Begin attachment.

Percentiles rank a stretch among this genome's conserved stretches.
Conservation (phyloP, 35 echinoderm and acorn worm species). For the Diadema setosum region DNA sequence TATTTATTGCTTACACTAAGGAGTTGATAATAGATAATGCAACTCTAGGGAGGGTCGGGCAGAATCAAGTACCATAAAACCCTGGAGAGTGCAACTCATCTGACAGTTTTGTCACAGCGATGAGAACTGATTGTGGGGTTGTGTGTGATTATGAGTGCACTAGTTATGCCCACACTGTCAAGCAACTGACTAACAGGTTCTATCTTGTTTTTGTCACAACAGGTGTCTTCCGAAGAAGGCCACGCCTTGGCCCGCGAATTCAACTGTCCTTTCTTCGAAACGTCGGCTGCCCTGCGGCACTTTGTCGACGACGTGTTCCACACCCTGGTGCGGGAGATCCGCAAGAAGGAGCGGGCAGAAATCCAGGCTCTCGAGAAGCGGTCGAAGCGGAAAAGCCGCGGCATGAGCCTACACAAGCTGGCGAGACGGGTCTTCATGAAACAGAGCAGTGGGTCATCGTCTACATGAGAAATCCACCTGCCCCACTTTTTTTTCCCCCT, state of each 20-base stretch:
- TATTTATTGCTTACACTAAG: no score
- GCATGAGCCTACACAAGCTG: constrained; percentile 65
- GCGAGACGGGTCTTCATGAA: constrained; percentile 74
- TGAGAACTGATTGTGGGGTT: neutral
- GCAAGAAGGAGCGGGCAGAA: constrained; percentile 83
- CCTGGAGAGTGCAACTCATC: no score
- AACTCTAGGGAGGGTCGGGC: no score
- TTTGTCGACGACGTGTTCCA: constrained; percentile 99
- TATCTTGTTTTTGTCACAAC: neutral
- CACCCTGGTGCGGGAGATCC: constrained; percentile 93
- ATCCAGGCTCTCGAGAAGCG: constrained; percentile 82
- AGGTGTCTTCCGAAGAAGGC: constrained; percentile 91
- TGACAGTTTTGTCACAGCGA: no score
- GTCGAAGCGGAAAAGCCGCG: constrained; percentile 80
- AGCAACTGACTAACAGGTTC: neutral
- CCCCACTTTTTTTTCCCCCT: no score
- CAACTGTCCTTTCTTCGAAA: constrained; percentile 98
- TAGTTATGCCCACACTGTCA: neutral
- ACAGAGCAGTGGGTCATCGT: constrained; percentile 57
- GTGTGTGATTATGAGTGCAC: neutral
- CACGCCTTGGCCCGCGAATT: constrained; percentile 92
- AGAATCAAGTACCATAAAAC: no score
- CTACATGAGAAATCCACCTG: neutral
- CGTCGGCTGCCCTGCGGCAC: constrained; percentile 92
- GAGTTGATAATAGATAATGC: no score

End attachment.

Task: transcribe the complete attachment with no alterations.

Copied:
Percentiles rank a stretch among this genome's conserved stretches.
Conservation (phyloP, 35 echinoderm and acorn worm species). For the Diadema setosum region DNA sequence TATTTATTGCTTACACTAAGGAGTTGATAATAGATAATGCAACTCTAGGGAGGGTCGGGCAGAATCAAGTACCATAAAACCCTGGAGAGTGCAACTCATCTGACAGTTTTGTCACAGCGATGAGAACTGATTGTGGGGTTGTGTGTGATTATGAGTGCACTAGTTATGCCCACACTGTCAAGCAACTGACTAACAGGTTCTATCTTGTTTTTGTCACAACAGGTGTCTTCCGAAGAAGGCCACGCCTTGGCCCGCGAATTCAACTGTCCTTTCTTCGAAACGTCGGCTGCCCTGCGGCACTTTGTCGACGACGTGTTCCACACCCTGGTGCGGGAGATCCGCAAGAAGGAGCGGGCAGAAATCCAGGCTCTCGAGAAGCGGTCGAAGCGGAAAAGCCGCGGCATGAGCCTACACAAGCTGGCGAGACGGGTCTTCATGAAACAGAGCAGTGGGTCATCGTCTACATGAGAAATCCACCTGCCCCACTTTTTTTTCCCCCT, state of each 20-base stretch:
- TATTTATTGCTTACACTAAG: no score
- GCATGAGCCTACACAAGCTG: constrained; percentile 65
- GCGAGACGGGTCTTCATGAA: constrained; percentile 74
- TGAGAACTGATTGTGGGGTT: neutral
- GCAAGAAGGAGCGGGCAGAA: constrained; percentile 83
- CCTGGAGAGTGCAACTCATC: no score
- AACTCTAGGGAGGGTCGGGC: no score
- TTTGTCGACGACGTGTTCCA: constrained; percentile 99
- TATCTTGTTTTTGTCACAAC: neutral
- CACCCTGGTGCGGGAGATCC: constrained; percentile 93
- ATCCAGGCTCTCGAGAAGCG: constrained; percentile 82
- AGGTGTCTTCCGAAGAAGGC: constrained; percentile 91
- TGACAGTTTTGTCACAGCGA: no score
- GTCGAAGCGGAAAAGCCGCG: constrained; percentile 80
- AGCAACTGACTAACAGGTTC: neutral
- CCCCACTTTTTTTTCCCCCT: no score
- CAACTGTCCTTTCTTCGAAA: constrained; percentile 98
- TAGTTATGCCCACACTGTCA: neutral
- ACAGAGCAGTGGGTCATCGT: constrained; percentile 57
- GTGTGTGATTATGAGTGCAC: neutral
- CACGCCTTGGCCCGCGAATT: constrained; percentile 92
- AGAATCAAGTACCATAAAAC: no score
- CTACATGAGAAATCCACCTG: neutral
- CGTCGGCTGCCCTGCGGCAC: constrained; percentile 92
- GAGTTGATAATAGATAATGC: no score